Most labs will prep film negative for transfer by adding a countdown leader to a camera roll or lab roll (several camera rolls spliced together). They may also punch a hole in the leader (usually on the “picture start” frame or in the first slate). During transfer, it is common for the colorist to start each camera roll with a new timecode hour. The :00 rollover of that hour typically coincides with this hole punch. The average 35mm camera roll constitutes about 10-11 minutes of footage, so an hour-long video tape film transfer master will contain about five full camera rolls. The timecode would ascend from 1:00:00:00 up through 5:00:00:00 – a new hour value starting each new camera roll. A sync reference, like a hole-punched frame, corresponds to each new hour value at the :00 rollover. The second videotape reel would start with 6:00:00:00 and so on.

Many transfer sessions will also include the simultaneously syncing of the double-system audio. This depends on how the sound was recorded (Nagra, DAT or digital file) and the gear available at the facility. Bear in mind that when sound has to be manually synced by the colorist for each take – especially if this is by manually matching a slate with an audible clap – then the film-to-tape transfer session is going to take longer. As a rule-of-thumb MOS (picture-only), one-light transfer sessions take about 1.5 to 2 times the running length of the footage. That’s because the colorist can do a basic set-up and let a 10 minute camera roll transfer to tape without the need to stop and make adjustments or sync audio. Adding sound syncing and client supervision, often means the length of the session will increase by a factor of 4x or 5x.

The procedure for transferring film-to-tape is a little different for features versus a television commercial or a show. When film is transferred for a feature film, it is critical that a lot of metadata be included to facilitate the needs of a DI or cutting negative at the end of the line. I won’t go into that here, because it tends to be very specialized, but the information tracked includes audio and picture roll numbers, timecode, film keycode and scene/take information. This data is stored in a telecine log known as a FLEX file. This is a tab delimited text file, which is loaded by the editor into a database used by the NLE. It becomes the basis for ingesting footage and is used later as a cross-reference to create various film lists for negative cutting from the edited sequences.

If your use of film is for a commercial or TV show, then it’s less critical to track as much metadata. TV shows generally rely on tape-to-tape (or inside the NLE) color-correction and will almost never return to the film negative. You still want to “protect” for a negative cut, however, so you still need to track the film information. It’s nice to have the metadata as a way to go back to the film if you had to. Plus, some distributors still require cut negative or at least the film lists.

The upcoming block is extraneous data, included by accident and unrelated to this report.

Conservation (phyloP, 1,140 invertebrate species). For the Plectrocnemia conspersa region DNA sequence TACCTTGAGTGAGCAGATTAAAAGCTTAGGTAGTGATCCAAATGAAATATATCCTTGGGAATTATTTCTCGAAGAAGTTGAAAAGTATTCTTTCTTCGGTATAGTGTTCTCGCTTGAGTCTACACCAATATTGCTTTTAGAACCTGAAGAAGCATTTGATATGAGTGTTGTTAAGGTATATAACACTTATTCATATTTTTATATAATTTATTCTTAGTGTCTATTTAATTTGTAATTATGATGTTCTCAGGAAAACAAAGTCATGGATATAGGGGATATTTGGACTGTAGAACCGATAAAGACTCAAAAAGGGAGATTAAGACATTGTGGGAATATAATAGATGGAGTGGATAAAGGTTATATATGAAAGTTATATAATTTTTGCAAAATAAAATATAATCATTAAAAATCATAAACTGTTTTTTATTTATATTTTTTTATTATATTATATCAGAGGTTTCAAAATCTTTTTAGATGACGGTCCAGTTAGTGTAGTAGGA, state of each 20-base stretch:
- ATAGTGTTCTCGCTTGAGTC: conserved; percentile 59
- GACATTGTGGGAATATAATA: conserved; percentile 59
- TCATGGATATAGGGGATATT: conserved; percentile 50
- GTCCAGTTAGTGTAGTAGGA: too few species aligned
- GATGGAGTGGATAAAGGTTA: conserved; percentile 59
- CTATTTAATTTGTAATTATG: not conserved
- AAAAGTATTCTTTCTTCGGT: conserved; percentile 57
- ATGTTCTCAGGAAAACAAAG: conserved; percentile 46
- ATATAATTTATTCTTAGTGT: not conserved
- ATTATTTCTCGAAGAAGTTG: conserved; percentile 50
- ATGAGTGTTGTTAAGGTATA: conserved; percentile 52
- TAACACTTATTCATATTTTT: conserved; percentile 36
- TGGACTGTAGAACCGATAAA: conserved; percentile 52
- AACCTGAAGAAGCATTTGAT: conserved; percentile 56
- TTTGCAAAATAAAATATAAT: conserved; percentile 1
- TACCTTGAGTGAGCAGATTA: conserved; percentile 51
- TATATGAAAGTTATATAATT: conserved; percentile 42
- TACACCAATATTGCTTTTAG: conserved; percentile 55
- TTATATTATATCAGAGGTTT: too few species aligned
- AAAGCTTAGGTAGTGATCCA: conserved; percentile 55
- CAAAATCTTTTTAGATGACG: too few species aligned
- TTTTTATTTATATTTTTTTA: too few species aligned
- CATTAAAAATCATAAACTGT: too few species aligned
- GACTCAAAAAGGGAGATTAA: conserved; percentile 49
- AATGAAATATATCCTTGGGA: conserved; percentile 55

It’s more important that the film be transferred with a set-up that lends itself to proper color grading in post. This means that the initial transfer is going to look a bit flatter without any clipped highlights or crushed blacks. Since each show has its own unique workflow, it is important that the editors, post supervisor and dailies colorists are all on the same page. For instance, they might not want each camera roll to start with a new hour code. Instead, they might prefer to have each videotape reel stick with consistent ascending timecode. In other words, one hour TC value per videotape reel, so you know that 6:00:00:00 is going to be the start of videotape reel 6, and not film camera reel 6 / videotape reel 2, as in my earlier example.

Communication and guidelines are essential. It’s worth noting that the introduction of Digital Intermediate Mastering (DI) for feature films has clouded the waters. Many DI workflows no longer rely on keycode as a negative cut would. Instead, they have adopted a workflow not unlike the spot world, which I describe in the next section. Be sure to nail down the requirements before you start. Cover all the bases, even if there are steps that everyone assumes won’t be used. In the end, that may become a real lifesaver!

The spot world

I’m going to concentrate of the commercial spot world, since many of the readers are more likely to work here than in the rarified world of films and film-originated TV shows. Despite the advances of nonlinear color grading, most ad agencies still prefer to retransfer from the film negative when finishing the commercial.

This is the typical workflow:

-       Transfer a one-light to a video format for offline editing, like DVCAM

-       Offline edit with your NLE of choice